For the longest time we’ve relied on the Highway Performance Monitoring System for understanding travel patterns and estimating vehicle miles of travel. But these estimates often have not been very accurate because of inadequacies in data collection. Big data is providing more precise and more complete information that can be used for both planning and seeing the impacts of policy. In a new report, StreetLight Data, a leader in the transportation big data field, is showing us how it’s done.
As transportation planners and environmental researchers look at climate policies, a smooth and equitable transition to a low-carbon global economy is an essential component. In the passenger vehicle sector, how will this process be affected by oil demand and EV adoption trends? A new report examines a number of EV penetration forecasts and summarizes the 2019 trends and their changes since 2018. The report focuses on passenger vehicles, which account for about 23 percent of oil demand. While other segments of the transportation sector—trucks, and aviation and shipping—account for about 29 percent of the oil demand, electrifying cars may be easier, according to the author.
A new survey of planning officials in California finds that most are embracing the shift from highway level of service to vehicle miles traveled for evaluating the environmental impacts of new development projects. While some are ditching LOS altogether, however, many still rely on it to measure traffic impacts.
In many ways, we can only speculate about a future with autonomous vehicles on the road. The effects on vehicle miles traveled are expected to be very different if AVs are privately owned versus shared. A recent post on Jalopnick reviews a study published in 2018, that focuses on the question of individual ownership. The results point to a potential worst-case-scenario; a catastrophic increase in VMT that could occur with the introduction of privately-owned AVs.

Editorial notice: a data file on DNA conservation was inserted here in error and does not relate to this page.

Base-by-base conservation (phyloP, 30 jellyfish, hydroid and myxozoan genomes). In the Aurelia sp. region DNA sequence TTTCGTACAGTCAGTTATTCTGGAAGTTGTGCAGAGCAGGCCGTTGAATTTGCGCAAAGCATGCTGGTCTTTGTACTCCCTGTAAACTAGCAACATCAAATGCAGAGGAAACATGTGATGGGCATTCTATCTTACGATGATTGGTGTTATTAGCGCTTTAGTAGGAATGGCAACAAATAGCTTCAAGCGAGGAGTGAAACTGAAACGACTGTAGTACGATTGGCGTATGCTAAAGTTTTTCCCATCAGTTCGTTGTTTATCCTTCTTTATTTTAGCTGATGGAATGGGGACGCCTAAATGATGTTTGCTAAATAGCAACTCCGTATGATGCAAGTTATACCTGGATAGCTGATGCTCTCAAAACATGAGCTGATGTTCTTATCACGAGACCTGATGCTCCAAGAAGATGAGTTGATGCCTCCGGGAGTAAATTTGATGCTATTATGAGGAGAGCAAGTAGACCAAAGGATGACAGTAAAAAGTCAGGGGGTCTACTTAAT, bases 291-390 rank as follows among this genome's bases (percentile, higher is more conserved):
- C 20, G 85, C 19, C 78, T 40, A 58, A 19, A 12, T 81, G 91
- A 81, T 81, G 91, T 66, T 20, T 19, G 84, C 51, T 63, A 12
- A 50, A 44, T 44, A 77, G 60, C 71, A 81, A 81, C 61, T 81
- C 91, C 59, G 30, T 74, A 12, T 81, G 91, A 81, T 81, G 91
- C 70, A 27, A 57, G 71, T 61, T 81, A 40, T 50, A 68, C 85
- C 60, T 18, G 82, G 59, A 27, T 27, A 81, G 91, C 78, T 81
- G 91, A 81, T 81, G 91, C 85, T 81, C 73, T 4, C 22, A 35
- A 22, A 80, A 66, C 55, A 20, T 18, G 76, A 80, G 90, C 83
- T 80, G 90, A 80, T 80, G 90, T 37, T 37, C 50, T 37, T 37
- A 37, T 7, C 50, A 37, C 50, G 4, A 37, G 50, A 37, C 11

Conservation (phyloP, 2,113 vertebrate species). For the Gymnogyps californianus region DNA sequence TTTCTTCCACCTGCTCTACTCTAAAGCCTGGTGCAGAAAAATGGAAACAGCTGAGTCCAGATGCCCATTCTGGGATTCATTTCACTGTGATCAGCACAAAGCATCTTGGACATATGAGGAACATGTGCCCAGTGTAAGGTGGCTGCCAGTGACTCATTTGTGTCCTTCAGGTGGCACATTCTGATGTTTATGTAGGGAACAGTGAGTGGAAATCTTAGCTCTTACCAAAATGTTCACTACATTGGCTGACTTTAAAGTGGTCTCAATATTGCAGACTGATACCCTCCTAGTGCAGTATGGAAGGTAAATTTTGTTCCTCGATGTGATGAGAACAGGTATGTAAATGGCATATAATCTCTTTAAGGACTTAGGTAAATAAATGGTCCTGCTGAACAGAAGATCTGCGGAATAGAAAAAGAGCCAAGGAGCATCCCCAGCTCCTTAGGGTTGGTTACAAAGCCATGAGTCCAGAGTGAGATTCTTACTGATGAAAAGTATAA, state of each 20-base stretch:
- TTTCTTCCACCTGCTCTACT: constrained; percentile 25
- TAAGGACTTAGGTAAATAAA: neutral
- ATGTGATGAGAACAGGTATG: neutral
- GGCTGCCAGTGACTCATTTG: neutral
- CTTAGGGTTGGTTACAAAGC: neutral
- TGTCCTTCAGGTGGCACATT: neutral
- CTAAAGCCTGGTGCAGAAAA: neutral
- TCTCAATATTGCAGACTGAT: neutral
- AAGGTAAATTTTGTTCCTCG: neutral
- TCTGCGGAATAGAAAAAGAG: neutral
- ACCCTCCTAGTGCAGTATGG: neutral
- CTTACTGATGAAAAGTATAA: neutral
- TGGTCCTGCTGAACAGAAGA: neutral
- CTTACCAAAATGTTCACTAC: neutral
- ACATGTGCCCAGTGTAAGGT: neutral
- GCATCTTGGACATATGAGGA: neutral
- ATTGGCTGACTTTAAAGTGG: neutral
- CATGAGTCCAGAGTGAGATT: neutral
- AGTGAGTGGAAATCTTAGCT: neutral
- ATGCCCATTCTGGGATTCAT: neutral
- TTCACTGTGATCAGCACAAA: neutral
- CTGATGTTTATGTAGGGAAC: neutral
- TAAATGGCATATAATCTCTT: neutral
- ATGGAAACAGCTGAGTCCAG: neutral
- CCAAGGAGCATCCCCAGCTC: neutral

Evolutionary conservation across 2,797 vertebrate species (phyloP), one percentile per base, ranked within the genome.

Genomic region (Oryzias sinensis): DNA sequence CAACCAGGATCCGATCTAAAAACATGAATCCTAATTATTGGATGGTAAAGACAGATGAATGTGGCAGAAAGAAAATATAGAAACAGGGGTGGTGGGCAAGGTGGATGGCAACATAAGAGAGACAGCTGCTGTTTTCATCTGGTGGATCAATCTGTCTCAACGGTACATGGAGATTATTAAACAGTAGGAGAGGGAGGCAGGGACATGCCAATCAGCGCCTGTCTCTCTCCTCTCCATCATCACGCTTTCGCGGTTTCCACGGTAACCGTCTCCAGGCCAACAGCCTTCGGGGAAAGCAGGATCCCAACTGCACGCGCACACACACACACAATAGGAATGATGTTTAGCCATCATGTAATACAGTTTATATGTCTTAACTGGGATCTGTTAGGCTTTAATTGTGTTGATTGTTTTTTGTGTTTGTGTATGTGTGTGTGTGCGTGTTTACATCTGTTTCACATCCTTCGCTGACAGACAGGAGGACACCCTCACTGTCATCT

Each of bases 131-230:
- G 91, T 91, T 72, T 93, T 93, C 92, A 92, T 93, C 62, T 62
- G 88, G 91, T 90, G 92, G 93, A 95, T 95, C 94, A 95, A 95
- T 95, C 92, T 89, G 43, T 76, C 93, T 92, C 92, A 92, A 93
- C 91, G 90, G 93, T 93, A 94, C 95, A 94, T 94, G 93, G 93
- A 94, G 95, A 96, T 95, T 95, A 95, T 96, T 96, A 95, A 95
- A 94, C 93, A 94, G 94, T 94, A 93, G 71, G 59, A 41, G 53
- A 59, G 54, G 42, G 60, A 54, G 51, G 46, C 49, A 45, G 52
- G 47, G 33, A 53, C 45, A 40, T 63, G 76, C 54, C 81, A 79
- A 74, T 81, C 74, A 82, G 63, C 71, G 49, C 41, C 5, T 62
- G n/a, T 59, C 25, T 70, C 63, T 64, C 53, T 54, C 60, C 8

In August, Uber and Lyft jointly released an analysis conducted by Fehr & Peers examining how their vehicles are contributing to VMT in six major cities: Boston, Chicago, L.A., San Francisco, Seattle, and Washington, D.C. The study found that Uber and Lyft vehicles account for just 1-3 percent of total VMT in the metro regions. However, they are contributing a significantly larger share in the core counties of several of these regions.
Many cities are pursuing transit-oriented development as a strategy to decrease regional vehicle miles traveled. But as TOD has become popular with higher-income residents, low-income residents can be pushed out, complicating that goal. A recent study in California looked at travel patterns of both the new residents of transit-oriented neighborhoods, as well as the households displaced due to gentrification.
The necessary transition away from burning fossil fuels for transportation could be quite resource intensive. So say leading UK scientists in a recent letter in response to a recommended target of net-zero greenhouse gas emissions by 2050. The letter lays out the difficulty of producing enough raw materials, and energy, to fulfill the needs of this transition, using known technologies.
Two recent studies suggest that California’s change in assessing the impact of development—from level of service (LOS) to vehicle miles traveled (VMT)—can reduce costs for developers and streamline the review of projects. Under the new guidelines, both studies to determine transportation impacts and any mitigation measures after review are less costly than the previous requirements. This has been confirmed not just by academic studies, but also by the City of Pasadena in a paper by recently-retired Director of Transportation, Fred Dock.
U.S. vehicle-miles traveled, which had declined during the recession and then spiked, returned to a more normal level in 2018. According to FHWA’s Travel Monitoring Trends data, total VMT grew by 0.4 percent in 2018. That rate was slower than population growth, resulting in a slight decline in VMT per capita.
Since passage of S.B. 743 in 2013, California agencies have wrestled with questions around the added travel and emissions resulting from land use and transportation projects. On the land use side, see SSTI’s recent webinars about land-use review reforms in San Jose and Pasadena. On the transportation side, the National Center for Sustainable Transportation has developed an induced travel demand calculator designed to calculate the percentage of additional annual VMT when highways are widened.